With a tabletop game the situation is opposite. Board games force the company of other people with whom you can share the experience and the emotion. Face to face, focusing on people not on the game itself. And this will be the most important part of our gameplay – emotions and choices, both made by us and by our companions. All this will form a story, that we’ve built and afterwards it is up to us and our choices if we will look on others in the same way we did before.

Michal: Firstly we’ve translated the all that we know from the digital version. So in the tabletop version we will clear the rubbles, search through rooms of our shelter, use the workshop to tinker new tools and equipment essential for our survival, we will collect water, set traps for small animals, cultivate the improvised garden or fix the walls and the roof to prevent the deadly cold from entering our shelter. As survivors we will try to brighten up the time we spent in waiting for the nightmares of the war just outside our windows to end, we will try to cheer up those who will grieve for their lost families and companions, everyday we will struggle for survival, a spark of hope and a bit more strength to carry on with the apocalypse happening in our backyard. Under the cover of the night we will scavenge chosen locations in search of things necessary to our survival. All this amongst the chaos of a war torn city. We will meet dozens of strangers – some like us, scarred, sick, starved, wounded or deprived of all morals. We will encounter soldiers with different attitudes, deserters, robbers, doctors, journalists, children…

Each day will bring a change in the ongoing conflict, often enabling us to foresee the events thanks to the radio transmissions. We will be visited by our neighbours, by vagabonds and traders. During night we will guard our shelter, on each step of the playthrough we will be forced to make difficult decisions the consequences of which will be visible in days yet to come.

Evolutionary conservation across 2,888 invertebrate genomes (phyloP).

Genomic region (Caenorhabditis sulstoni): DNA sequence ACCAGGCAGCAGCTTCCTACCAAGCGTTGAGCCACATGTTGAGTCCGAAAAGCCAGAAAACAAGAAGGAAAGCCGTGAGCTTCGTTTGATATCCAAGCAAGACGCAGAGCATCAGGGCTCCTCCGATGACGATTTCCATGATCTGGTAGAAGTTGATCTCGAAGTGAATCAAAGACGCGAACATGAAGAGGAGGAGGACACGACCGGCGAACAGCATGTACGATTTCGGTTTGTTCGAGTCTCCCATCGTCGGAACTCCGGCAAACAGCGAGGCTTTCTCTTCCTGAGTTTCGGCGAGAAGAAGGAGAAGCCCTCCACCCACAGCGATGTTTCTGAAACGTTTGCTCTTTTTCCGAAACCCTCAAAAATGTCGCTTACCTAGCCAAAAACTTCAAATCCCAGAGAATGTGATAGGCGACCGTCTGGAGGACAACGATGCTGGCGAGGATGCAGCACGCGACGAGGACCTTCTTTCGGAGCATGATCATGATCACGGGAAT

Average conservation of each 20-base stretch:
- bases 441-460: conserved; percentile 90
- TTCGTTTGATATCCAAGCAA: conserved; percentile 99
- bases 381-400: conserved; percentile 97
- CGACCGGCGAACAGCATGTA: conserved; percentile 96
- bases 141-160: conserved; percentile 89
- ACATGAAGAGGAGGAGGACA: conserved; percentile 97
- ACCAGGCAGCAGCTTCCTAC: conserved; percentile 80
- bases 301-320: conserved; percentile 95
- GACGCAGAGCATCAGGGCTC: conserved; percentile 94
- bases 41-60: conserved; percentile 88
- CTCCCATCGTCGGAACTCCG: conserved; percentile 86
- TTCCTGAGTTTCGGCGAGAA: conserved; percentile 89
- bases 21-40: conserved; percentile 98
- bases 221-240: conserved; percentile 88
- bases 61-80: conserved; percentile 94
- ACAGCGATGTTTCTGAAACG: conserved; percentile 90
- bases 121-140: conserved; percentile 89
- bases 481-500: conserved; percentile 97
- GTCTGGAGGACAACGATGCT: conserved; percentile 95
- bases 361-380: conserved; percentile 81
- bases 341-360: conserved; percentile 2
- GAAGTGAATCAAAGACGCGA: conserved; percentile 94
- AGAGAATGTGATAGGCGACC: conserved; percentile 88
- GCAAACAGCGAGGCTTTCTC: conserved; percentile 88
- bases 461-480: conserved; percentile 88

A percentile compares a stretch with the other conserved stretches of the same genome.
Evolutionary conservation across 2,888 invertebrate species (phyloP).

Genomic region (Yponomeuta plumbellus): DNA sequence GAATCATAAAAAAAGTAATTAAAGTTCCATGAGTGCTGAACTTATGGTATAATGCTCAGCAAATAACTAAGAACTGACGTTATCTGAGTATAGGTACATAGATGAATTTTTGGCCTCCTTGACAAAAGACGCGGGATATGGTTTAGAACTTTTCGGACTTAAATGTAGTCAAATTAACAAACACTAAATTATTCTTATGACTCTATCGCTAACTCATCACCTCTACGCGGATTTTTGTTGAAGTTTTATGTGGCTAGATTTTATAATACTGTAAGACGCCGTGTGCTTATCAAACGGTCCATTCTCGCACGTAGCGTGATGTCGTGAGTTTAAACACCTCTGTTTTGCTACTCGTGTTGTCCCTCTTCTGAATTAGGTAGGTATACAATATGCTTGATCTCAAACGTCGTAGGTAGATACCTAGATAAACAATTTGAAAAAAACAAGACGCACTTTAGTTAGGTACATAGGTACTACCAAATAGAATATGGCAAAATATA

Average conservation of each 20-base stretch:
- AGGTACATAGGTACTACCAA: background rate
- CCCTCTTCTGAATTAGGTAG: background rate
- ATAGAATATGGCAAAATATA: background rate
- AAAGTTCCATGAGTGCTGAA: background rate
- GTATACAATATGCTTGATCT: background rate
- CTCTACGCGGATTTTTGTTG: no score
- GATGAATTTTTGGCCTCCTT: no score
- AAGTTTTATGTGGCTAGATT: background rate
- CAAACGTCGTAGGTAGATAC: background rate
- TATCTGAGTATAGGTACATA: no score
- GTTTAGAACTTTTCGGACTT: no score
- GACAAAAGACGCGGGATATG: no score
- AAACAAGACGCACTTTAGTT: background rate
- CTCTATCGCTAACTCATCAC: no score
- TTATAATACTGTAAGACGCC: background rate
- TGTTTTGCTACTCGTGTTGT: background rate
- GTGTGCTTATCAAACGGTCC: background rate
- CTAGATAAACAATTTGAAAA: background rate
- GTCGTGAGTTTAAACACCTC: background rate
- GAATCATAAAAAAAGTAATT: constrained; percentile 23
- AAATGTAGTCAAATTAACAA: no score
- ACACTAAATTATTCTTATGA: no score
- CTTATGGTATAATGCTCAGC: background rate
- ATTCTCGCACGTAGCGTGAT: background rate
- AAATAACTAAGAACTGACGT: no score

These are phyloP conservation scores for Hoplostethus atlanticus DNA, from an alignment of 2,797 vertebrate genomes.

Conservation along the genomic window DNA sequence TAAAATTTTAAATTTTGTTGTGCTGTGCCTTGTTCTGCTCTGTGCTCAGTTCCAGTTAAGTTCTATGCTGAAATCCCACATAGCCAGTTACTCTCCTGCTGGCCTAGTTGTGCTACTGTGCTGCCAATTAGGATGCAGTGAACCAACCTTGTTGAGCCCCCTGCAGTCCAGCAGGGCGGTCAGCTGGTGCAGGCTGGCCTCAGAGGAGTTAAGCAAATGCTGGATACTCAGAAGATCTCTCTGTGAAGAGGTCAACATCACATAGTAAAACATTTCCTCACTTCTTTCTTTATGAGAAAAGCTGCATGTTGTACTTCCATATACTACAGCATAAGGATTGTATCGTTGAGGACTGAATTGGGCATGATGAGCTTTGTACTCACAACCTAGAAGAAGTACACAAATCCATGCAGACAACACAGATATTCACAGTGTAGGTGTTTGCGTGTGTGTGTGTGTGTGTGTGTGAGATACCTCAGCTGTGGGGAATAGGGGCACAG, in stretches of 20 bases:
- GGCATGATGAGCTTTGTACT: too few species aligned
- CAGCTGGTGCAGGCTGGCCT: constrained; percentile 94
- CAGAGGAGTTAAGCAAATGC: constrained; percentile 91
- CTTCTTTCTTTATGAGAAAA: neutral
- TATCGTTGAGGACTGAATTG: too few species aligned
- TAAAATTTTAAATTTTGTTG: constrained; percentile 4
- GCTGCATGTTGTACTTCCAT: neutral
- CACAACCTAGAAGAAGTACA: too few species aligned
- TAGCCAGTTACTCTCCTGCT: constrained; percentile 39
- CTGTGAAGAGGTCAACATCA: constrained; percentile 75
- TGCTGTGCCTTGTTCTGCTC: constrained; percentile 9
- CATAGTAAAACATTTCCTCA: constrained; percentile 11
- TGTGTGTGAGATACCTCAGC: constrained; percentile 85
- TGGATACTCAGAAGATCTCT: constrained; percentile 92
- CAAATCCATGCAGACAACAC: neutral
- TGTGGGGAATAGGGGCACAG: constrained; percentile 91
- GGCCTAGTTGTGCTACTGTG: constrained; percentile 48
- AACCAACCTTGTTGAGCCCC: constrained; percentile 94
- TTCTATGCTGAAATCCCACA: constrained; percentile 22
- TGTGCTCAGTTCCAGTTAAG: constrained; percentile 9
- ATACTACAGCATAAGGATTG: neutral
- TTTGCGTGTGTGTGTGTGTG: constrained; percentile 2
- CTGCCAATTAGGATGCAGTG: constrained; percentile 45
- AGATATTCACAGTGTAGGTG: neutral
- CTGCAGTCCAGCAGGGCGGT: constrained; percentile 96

From all the board game mechanics that carry the whole bulk of this simulation and the experience, the most crucial is the one that will cause each gameplay to become a separate and unique story. What is more the basic parts of gameplay will almost never be the same even after dozens of playthroughs. It is called the Scripts Mechanism. We’ve played many games that operated with certain methods of creating a story (paragraphs, cards, scenarios) and all of our experiences, the good and the bad ones, went into forging of this Scripts engine. I think that what we have to propose may find its way into the tabletop world and nest there for longer.

SG: Will the players cooperate or rather compete against each other? Or maybe the game will offer different possible scenarios?

Jakub: In This War Of Mine a group of people is facing the worst of all possible situations. These people are often the difference between survival and certain doom for each other. Constantly in mortal danger. They stick together for good and bad. In this basic element of the game we are 100% in harmony with the original creation of 11 bit studios. Of course everybody wants to survive at all costs, which is not an easy task itself. The biggest issue here is to make it through without losing your humanity.
Of course we’ve added different modes of gameplay (family / mature, solo, various scenarios etc.), the length of the game can also be set. So if you’d ask me if there will be a pure versus mode in it, I’d say no.

SG: We already know that the game will offer a solo variant. Yet board games are mainly associated with having more players by the table. What will the game, you’re working on, offer to lone wolves?